Internships are great. Don’t get me wrong. But the problem is that so many of them are unpaid. College students and recent grads can very rarely afford to work for free. Job listings for internships will roll out the red carpet in their descriptions, promising things like industry exposure, networking, hands-on experience, and the possibility of a full-time job. Those are great things! Everyone likes those things. And once you get finished reading all of that, and once the excitement you’re feeling is close to what you’d feel if you happened upon a room filled with Great Dane puppies, you see that nobody is going to pay you. The puppies are gone. Poof. 

I can’t begin to tell you how many internships I wanted to apply for but didn’t because they weren’t paid. I remember finding one that was the dream. I stalked the hell out of the Instagram hashtags, I read blog posts from previous interns, I was damn near squealing with excitement. Except I would’ve had to live in LA for four months without a paycheck and without enough hours in the day to work at a coffee shop to pay for things like food and rent.

To be totally honest, I just gave up on doing an internship at all. The ones I wanted weren’t going to pay me a cent, and the ones that were going to pay me enough to do things like eat dinner at night required 20 years experience and my firstborn child.

Two months before I graduated college, I got an offer to intern for a clothing company based out of LA. I really didn’t even have to think about it, mostly because of where I was in life. I had no job lined up for after school, so saying no seemed kind of dumb. Technically speaking, the internship wasn’t paid. But it was a 10-week summer tour across the country doing pop-up shops. I didn’t have to pay for gas, food, or hotels the entire time. I also didn’t have a rent payment to make. (I lived at home through college to save money. 10/10 recommend if you go to school in your hometown.) So, did I get a paycheck? No. But did I really have anything I absolutely had to pay for regularly? No. (Well, yes. Credit cards. They’ll get you every single time.)
*This internship was a unicorn and I will write a post about it soon. 

I’ve never worked a true non-paying internship, but I’ve also never worked an actual paying one either. So, like the true millennial/Gen Z hybrid that I am, I asked people on social media what they thought about unpaid internships. Here’s the gist of what I got:

The Good
  • Exposure in target industries
  • Opportunity to learn from people doing exactly what you want to do
  • Making connections that will help find a full-time job later
  • Finding a home at a company you can see yourself working at for a long period of time
  • Friends to play beer pong with at 2 a.m. (not sure this was the point, but whatever)

It’s basically that list I talked about when they roll out the red carpet in the job descriptions.

money

The Bad & The Ugly

These things aren’t going in a list. I want to talk about a few of the responses I got the most frequently. The first one is the fact that unpaid interns are often working more hours than paid employees. I know several people who took unpaid internships not knowing what their hours were going to be and not knowing what their daily tasks would be. One friend told me about how her boss found out she was really good at creating Excel spreadsheets, so he had her doing those. At night. While he was paying someone else to do the job they were no longer doing. While paying her NOTHING. She was doing her internship work during the day and somebody else’s work at night. Whew. That’s a problem. (Hopefully, it’s also an anomaly because that’s insane to me.)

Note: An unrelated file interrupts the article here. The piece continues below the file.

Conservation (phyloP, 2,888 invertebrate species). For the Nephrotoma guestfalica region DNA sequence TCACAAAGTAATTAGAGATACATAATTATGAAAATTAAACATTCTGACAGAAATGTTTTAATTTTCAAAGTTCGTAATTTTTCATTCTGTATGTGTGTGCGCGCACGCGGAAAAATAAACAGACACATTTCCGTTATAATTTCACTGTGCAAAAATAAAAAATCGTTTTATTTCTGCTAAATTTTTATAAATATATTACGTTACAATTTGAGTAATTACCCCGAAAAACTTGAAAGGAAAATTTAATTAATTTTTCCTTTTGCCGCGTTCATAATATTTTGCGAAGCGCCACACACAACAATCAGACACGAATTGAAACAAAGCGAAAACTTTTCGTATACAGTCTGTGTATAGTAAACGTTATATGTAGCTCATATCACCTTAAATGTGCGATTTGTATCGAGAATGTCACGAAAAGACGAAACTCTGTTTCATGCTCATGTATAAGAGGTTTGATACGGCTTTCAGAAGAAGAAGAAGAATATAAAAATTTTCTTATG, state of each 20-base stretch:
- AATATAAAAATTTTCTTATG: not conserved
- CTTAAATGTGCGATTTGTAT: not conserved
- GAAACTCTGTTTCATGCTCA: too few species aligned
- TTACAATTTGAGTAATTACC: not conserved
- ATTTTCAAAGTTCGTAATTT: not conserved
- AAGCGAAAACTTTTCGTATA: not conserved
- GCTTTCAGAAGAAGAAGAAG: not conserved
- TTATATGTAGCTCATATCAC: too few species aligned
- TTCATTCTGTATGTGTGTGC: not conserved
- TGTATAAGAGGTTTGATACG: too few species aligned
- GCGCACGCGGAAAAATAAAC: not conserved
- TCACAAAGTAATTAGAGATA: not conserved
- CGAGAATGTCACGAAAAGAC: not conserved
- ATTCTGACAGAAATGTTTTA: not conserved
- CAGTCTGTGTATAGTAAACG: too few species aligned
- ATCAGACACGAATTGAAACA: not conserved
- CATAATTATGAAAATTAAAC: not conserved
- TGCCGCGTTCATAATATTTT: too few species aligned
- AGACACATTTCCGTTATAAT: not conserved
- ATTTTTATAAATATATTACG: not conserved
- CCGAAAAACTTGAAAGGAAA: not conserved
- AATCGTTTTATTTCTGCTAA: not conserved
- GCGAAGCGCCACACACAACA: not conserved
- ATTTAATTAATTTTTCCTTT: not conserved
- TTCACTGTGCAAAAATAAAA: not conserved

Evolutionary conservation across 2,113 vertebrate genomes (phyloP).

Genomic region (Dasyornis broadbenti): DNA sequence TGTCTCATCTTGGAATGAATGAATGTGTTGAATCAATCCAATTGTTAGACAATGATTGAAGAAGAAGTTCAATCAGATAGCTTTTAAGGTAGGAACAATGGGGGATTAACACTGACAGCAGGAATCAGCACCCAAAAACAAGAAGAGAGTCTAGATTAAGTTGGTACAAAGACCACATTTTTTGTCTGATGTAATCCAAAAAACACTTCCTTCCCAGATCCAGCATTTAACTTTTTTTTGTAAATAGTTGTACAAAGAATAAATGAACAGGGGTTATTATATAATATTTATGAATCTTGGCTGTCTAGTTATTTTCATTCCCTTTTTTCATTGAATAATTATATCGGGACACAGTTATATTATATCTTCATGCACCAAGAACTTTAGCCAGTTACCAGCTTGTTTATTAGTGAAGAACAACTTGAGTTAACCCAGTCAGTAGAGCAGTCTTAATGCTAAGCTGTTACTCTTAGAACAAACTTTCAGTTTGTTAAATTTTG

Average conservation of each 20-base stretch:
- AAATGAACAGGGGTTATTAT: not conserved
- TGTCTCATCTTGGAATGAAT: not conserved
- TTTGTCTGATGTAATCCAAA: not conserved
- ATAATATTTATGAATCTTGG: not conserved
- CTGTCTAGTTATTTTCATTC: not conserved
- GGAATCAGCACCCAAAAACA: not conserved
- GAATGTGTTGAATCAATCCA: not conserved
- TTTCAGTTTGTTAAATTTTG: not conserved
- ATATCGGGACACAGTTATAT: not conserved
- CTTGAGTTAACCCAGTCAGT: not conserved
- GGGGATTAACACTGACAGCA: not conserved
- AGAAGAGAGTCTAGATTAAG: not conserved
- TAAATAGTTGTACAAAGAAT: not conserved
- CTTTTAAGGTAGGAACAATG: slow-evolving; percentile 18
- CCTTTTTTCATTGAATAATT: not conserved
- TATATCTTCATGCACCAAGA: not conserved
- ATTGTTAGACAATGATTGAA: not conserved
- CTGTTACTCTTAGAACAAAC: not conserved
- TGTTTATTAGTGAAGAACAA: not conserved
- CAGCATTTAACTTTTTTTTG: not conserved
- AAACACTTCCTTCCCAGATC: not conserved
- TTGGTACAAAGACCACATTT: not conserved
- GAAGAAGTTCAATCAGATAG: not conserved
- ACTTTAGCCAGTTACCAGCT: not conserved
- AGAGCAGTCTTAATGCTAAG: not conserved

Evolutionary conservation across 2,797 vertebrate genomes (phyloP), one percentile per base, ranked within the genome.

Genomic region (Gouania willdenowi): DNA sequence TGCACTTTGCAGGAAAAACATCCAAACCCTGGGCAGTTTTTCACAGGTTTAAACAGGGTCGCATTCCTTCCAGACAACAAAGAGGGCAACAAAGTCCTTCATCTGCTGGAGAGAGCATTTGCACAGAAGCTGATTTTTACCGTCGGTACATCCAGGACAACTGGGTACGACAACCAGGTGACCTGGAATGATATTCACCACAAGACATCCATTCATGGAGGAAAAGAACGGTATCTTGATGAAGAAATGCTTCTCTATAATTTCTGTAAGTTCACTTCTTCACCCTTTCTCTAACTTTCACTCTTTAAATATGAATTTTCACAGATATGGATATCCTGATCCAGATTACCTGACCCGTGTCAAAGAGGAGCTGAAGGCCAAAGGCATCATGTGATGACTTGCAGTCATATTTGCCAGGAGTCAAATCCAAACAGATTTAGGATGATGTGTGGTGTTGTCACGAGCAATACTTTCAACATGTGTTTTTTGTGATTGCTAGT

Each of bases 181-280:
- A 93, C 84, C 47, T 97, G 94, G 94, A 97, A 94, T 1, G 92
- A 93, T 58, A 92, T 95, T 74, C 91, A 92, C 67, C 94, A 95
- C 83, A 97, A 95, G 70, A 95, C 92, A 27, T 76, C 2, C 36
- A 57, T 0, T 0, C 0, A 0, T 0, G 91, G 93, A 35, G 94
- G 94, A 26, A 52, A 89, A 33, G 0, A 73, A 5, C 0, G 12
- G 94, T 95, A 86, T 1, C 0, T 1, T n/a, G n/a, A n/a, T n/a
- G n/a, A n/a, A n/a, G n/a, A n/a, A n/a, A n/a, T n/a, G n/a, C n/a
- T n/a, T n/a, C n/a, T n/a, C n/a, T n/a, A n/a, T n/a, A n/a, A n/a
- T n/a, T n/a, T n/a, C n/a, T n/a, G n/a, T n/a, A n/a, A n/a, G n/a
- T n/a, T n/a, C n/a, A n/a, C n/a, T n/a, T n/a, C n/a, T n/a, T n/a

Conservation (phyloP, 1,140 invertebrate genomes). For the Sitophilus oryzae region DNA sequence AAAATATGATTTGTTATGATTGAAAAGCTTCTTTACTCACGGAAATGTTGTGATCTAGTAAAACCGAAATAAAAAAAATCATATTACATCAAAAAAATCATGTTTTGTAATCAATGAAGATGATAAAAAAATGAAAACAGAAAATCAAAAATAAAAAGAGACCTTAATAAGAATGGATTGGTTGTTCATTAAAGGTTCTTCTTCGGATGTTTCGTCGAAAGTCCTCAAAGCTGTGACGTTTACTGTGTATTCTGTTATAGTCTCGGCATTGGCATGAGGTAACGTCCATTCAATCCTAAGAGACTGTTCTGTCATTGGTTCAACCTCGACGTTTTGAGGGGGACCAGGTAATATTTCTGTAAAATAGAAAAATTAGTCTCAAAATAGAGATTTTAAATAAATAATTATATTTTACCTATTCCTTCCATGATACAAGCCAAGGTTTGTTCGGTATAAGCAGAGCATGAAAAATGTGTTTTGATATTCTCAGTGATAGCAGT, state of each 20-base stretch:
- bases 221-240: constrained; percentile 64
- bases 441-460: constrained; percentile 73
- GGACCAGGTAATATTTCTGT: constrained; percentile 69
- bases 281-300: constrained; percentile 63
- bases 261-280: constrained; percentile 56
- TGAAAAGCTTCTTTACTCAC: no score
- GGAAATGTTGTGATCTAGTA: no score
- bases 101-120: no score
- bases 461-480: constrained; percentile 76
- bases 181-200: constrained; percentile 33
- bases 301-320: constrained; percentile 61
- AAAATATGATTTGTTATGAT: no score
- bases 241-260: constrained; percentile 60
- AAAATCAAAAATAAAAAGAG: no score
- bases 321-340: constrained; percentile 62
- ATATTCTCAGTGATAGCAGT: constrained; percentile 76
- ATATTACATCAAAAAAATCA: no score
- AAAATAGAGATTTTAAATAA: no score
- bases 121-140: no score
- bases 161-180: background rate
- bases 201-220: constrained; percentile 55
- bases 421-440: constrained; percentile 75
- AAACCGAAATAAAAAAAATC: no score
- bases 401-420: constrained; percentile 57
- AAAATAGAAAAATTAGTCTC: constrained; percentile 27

Someone else mentioned that it wasn’t necessarily about the hours. Interns are like assistants––expected to be the first person there and the last to leave. It was more about the fact that she was doing the exact same things that paid employees were doing. That’s when, I think, interns start to feel like they’re being taken advantage of. If an employer is going to pay someone to do a job and not pay someone else to do the same job, that sends the message that the person with the paycheck is valuable and the other is not.

“I was doing the same work as a full time employee but not getting paid.” – Elspeth Minzer

And the doozy: continuing the cycle of privilege. Let’s talk about unpaid entertainment industry internships. Like the one I wanted to apply for but didn’t because I am not rich, nor was I born into a family in Hollywood with a great-great-grandfather who directed John Wayne. I don’t want it to sound like I’m saying every single person who takes an unpaid internship in entertainment (or in any industry, really) had it fed to them on a silver spoon. I’m just saying that it most definitely happens sometimes.

Think about it. You’ve got two people wanting the same job. One of them has a connection in the industry. Maybe an uncle who is the CEO or a cousin who is on the board or a brother-in-law who is a producer. Or maybe they have parents who are able to support them for months on end while they work for free. The other person is someone who put themselves through school on scholarships and financial aid. Maybe their parents are teachers, and we know this country regularly shits on teachers. Maybe they’re living on welfare and working 80 hours a week while still struggling to put food on the table. That person could be the best candidate for that internship, but can they afford to take it? Probably not.

That’s the cycle. And until something changes, it will continue. People will still have to choose between working for free to open up doors professionally and keeping the lights on at night.

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